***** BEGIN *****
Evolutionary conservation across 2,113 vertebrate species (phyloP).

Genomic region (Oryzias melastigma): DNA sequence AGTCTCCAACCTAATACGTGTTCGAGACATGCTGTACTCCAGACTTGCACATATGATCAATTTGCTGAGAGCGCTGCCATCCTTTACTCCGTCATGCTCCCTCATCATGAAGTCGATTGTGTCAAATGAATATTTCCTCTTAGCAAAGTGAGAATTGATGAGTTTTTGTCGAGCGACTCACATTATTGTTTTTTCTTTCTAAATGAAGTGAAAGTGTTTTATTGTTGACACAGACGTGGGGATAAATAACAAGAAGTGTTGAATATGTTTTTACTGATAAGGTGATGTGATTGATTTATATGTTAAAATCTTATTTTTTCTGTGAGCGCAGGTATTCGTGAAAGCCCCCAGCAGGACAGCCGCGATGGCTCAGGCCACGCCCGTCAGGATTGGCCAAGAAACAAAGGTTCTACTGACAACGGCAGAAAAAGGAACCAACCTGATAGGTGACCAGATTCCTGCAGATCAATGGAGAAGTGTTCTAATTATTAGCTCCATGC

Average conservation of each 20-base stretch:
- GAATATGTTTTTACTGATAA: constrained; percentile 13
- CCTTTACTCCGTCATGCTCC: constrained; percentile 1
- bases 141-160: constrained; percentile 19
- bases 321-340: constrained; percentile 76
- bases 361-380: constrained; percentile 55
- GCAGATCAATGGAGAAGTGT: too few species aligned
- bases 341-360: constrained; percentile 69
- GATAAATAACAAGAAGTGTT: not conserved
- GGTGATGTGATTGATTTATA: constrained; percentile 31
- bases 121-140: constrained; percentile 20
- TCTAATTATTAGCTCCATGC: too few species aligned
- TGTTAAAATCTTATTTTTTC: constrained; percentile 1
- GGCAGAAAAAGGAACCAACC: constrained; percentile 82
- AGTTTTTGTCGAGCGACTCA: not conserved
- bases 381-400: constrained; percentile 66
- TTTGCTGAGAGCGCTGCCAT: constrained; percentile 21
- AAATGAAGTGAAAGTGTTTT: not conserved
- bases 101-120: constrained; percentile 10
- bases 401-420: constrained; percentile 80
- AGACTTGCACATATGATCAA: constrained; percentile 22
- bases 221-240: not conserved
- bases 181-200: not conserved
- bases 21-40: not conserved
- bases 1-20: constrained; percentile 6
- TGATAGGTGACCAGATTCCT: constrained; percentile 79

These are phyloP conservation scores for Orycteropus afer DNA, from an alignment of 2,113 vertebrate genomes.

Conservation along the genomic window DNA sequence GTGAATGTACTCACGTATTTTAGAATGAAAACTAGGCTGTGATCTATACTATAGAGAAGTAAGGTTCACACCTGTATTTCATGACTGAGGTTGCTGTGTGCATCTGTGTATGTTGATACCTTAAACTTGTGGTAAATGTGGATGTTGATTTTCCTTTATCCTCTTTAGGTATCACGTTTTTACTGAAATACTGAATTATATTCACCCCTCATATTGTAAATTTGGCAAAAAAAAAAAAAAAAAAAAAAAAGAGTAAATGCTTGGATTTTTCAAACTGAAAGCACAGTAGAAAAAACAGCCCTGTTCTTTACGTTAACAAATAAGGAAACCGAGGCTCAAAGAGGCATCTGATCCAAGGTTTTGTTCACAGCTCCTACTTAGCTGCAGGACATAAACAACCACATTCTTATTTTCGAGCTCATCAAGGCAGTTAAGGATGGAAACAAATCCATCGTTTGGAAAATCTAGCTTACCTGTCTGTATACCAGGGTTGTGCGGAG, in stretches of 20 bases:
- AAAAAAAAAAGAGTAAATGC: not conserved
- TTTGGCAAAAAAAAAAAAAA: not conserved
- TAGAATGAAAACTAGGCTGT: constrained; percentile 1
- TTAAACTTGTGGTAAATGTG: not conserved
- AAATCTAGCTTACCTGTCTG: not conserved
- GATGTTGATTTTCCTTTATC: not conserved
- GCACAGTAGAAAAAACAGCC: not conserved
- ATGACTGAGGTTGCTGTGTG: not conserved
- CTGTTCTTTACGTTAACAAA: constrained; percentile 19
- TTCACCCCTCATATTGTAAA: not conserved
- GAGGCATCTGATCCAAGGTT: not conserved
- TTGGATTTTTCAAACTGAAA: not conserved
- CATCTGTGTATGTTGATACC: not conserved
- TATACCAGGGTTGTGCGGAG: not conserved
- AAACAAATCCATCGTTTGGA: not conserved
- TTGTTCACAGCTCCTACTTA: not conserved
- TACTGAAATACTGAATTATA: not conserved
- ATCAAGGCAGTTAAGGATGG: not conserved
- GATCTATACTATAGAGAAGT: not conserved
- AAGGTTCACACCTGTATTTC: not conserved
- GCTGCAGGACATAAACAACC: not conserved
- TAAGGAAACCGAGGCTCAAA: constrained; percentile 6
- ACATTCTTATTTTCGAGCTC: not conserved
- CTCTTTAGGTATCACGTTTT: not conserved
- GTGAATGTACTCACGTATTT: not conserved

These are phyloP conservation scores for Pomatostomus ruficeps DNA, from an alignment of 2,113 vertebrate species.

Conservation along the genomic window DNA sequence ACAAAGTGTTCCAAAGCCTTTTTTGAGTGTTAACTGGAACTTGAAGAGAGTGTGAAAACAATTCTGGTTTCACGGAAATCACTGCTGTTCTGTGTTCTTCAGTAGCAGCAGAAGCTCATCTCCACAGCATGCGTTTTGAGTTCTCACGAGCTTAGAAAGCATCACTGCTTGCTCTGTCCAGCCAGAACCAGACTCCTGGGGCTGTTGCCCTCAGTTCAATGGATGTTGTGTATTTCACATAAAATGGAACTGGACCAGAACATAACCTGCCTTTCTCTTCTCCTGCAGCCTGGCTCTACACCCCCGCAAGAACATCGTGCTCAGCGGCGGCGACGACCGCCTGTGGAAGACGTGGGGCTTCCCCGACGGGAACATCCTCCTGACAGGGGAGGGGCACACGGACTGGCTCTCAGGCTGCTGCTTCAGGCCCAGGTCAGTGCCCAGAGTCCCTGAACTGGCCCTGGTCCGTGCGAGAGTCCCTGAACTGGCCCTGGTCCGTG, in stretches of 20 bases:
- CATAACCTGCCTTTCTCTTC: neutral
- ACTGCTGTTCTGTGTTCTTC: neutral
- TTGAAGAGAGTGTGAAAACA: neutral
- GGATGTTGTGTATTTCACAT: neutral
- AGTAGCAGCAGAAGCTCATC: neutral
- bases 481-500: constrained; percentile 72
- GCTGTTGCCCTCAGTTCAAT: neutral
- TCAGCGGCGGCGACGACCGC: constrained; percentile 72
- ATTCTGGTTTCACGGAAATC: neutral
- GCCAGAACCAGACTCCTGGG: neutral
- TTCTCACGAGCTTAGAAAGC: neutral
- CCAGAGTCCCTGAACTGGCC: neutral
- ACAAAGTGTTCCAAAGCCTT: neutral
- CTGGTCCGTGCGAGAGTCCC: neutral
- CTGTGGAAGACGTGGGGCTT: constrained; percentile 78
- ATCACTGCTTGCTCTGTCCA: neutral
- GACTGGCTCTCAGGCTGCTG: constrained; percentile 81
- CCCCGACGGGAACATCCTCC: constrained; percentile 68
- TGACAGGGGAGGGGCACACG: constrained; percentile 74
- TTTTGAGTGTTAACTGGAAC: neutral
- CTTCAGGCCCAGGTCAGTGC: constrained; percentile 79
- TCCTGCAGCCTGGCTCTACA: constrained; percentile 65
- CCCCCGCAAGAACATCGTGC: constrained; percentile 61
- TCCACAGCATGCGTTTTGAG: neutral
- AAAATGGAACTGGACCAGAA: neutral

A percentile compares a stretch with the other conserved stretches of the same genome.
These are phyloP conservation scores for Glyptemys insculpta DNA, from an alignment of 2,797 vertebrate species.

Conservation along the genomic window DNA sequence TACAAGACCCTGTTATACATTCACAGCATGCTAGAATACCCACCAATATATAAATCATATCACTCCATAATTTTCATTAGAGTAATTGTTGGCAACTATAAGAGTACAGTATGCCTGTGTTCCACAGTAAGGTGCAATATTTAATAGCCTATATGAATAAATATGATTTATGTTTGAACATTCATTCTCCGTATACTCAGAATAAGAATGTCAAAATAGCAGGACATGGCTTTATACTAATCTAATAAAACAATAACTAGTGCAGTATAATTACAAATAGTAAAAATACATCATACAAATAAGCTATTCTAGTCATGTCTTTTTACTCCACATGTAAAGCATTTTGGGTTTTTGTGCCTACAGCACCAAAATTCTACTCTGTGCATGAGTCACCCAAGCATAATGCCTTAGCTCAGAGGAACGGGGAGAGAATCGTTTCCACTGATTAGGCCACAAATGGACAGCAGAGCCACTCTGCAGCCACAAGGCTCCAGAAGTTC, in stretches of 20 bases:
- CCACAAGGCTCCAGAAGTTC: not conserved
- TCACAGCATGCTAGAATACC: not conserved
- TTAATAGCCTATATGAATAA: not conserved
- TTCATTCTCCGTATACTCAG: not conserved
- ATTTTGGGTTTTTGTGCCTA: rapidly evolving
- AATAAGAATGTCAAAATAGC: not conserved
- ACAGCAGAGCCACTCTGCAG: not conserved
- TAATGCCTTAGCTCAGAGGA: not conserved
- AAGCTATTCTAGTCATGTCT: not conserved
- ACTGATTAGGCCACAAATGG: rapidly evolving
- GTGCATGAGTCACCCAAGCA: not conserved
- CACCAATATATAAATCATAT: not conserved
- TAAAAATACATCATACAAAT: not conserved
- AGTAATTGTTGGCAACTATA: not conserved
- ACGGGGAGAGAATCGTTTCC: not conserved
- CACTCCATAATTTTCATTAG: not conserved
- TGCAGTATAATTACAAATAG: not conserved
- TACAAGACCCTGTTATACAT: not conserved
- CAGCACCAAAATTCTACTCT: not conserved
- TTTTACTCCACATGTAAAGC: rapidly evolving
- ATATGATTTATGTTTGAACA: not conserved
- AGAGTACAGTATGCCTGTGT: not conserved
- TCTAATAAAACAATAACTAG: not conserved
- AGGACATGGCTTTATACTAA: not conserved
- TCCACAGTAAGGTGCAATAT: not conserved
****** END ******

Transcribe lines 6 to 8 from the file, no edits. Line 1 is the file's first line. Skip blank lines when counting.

- bases 141-160: constrained; percentile 19
- bases 321-340: constrained; percentile 76
- bases 361-380: constrained; percentile 55